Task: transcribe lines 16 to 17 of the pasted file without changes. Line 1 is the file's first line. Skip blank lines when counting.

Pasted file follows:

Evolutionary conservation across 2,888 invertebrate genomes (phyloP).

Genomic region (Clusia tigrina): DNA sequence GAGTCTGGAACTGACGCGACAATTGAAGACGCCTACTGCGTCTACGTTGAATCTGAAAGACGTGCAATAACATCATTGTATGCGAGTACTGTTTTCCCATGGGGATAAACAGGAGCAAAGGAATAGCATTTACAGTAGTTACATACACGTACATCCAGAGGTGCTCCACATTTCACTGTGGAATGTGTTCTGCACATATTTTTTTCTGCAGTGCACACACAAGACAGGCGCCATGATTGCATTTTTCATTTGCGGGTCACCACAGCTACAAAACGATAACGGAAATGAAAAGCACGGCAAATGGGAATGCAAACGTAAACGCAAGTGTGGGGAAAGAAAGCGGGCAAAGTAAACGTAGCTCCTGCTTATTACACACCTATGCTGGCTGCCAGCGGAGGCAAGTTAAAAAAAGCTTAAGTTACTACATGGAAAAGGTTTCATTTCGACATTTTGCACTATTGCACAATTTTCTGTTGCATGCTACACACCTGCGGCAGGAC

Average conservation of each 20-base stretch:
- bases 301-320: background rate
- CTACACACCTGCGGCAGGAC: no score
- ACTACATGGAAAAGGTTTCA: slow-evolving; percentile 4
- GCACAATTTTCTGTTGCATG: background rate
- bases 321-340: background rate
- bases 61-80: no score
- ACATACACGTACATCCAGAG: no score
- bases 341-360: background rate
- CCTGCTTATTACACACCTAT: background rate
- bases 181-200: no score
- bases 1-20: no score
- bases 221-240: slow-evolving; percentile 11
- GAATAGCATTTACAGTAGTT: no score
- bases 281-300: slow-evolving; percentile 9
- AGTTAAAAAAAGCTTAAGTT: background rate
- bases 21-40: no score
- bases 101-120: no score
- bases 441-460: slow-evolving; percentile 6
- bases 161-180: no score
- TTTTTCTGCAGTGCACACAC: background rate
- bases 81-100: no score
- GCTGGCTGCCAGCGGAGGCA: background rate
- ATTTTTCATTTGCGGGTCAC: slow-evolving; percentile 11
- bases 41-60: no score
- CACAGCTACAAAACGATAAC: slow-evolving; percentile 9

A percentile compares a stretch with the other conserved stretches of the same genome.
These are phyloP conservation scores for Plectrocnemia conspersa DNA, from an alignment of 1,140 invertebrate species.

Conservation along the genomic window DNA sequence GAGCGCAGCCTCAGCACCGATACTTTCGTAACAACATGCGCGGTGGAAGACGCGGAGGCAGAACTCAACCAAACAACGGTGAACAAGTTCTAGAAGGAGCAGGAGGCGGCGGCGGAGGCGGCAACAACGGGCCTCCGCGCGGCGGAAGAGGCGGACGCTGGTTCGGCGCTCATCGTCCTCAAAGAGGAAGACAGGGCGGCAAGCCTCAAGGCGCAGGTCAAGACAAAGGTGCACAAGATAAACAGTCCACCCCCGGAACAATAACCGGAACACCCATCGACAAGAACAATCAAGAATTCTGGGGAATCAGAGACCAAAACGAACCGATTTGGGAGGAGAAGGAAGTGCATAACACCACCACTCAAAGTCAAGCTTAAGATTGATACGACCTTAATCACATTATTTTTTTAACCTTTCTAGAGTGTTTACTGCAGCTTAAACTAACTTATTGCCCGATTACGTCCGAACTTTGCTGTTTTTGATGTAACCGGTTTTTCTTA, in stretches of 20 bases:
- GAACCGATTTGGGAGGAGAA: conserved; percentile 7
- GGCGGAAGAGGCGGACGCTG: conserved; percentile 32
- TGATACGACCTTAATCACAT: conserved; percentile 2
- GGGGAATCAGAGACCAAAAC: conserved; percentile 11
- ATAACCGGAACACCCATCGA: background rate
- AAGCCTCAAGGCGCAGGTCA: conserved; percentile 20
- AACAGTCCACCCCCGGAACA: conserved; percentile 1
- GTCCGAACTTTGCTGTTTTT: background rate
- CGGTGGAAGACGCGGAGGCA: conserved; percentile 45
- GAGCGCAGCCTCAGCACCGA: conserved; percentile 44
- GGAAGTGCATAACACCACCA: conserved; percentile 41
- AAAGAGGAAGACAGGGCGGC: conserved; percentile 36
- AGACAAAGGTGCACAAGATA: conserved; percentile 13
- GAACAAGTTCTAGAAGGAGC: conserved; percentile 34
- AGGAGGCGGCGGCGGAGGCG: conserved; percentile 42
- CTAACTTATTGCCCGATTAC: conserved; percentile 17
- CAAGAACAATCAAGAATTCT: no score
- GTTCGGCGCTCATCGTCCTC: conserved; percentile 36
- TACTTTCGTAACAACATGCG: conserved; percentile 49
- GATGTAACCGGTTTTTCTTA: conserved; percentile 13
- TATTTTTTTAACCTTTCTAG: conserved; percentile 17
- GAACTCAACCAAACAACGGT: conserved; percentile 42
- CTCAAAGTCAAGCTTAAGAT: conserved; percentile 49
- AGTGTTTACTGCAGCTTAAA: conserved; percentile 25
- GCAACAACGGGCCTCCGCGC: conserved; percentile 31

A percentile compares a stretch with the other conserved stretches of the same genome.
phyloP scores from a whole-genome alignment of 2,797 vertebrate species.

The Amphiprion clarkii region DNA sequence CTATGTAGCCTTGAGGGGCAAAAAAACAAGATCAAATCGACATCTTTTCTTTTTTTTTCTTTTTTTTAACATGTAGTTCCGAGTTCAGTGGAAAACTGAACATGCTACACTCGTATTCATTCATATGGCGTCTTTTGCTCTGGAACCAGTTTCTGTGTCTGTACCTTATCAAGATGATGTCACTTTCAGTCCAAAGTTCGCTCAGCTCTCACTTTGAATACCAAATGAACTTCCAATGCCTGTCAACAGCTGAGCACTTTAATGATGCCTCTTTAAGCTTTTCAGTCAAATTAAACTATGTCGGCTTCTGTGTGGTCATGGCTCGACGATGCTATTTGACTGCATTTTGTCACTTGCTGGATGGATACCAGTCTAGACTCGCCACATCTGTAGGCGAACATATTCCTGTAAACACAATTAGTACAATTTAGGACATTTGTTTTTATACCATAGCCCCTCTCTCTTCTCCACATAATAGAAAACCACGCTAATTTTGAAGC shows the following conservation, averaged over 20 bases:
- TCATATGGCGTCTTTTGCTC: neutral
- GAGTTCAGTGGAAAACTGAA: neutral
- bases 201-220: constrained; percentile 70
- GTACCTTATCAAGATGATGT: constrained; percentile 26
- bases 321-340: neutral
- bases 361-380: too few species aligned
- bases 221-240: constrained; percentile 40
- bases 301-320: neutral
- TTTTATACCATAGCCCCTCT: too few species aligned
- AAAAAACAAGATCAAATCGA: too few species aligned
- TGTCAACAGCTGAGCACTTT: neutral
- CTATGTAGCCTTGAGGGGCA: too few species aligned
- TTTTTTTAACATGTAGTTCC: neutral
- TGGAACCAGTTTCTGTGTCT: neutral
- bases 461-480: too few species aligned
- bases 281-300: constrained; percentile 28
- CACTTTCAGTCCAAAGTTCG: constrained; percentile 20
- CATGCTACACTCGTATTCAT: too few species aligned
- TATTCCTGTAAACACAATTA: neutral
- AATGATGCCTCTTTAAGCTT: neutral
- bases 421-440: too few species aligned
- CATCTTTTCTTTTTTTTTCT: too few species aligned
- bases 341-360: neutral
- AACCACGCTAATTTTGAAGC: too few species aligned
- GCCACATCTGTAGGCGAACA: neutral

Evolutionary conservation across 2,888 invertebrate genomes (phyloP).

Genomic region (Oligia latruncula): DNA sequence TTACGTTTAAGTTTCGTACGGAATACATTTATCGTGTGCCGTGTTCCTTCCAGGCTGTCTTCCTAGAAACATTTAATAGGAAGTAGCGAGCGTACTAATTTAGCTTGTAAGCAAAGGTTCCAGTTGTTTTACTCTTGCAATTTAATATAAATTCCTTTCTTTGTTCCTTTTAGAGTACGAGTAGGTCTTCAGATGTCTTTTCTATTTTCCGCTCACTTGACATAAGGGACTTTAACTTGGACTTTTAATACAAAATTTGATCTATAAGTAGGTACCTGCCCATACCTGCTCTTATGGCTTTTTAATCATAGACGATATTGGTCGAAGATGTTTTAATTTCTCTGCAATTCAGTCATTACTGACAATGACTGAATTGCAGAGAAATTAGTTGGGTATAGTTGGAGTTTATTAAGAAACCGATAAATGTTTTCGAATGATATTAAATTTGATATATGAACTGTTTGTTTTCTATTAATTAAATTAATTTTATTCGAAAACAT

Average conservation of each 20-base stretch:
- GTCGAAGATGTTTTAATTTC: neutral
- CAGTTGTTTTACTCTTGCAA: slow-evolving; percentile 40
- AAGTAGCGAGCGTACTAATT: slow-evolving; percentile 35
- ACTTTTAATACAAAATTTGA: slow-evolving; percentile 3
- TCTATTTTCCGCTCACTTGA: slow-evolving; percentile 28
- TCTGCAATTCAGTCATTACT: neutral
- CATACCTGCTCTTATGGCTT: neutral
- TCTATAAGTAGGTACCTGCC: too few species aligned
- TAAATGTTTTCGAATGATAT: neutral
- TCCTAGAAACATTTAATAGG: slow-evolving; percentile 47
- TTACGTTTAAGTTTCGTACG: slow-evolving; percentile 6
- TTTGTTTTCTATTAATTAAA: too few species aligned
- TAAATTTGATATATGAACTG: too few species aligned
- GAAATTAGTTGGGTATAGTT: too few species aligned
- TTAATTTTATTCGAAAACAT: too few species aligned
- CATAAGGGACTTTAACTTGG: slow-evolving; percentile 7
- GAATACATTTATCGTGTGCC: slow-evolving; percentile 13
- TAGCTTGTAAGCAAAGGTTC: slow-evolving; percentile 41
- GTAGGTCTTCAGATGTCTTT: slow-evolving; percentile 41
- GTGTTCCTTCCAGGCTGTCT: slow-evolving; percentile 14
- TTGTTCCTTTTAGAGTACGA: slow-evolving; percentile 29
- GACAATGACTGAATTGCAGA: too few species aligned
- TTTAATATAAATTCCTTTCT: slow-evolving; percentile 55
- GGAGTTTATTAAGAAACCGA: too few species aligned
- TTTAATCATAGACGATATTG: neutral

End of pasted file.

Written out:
- GAATAGCATTTACAGTAGTT: no score
- bases 281-300: slow-evolving; percentile 9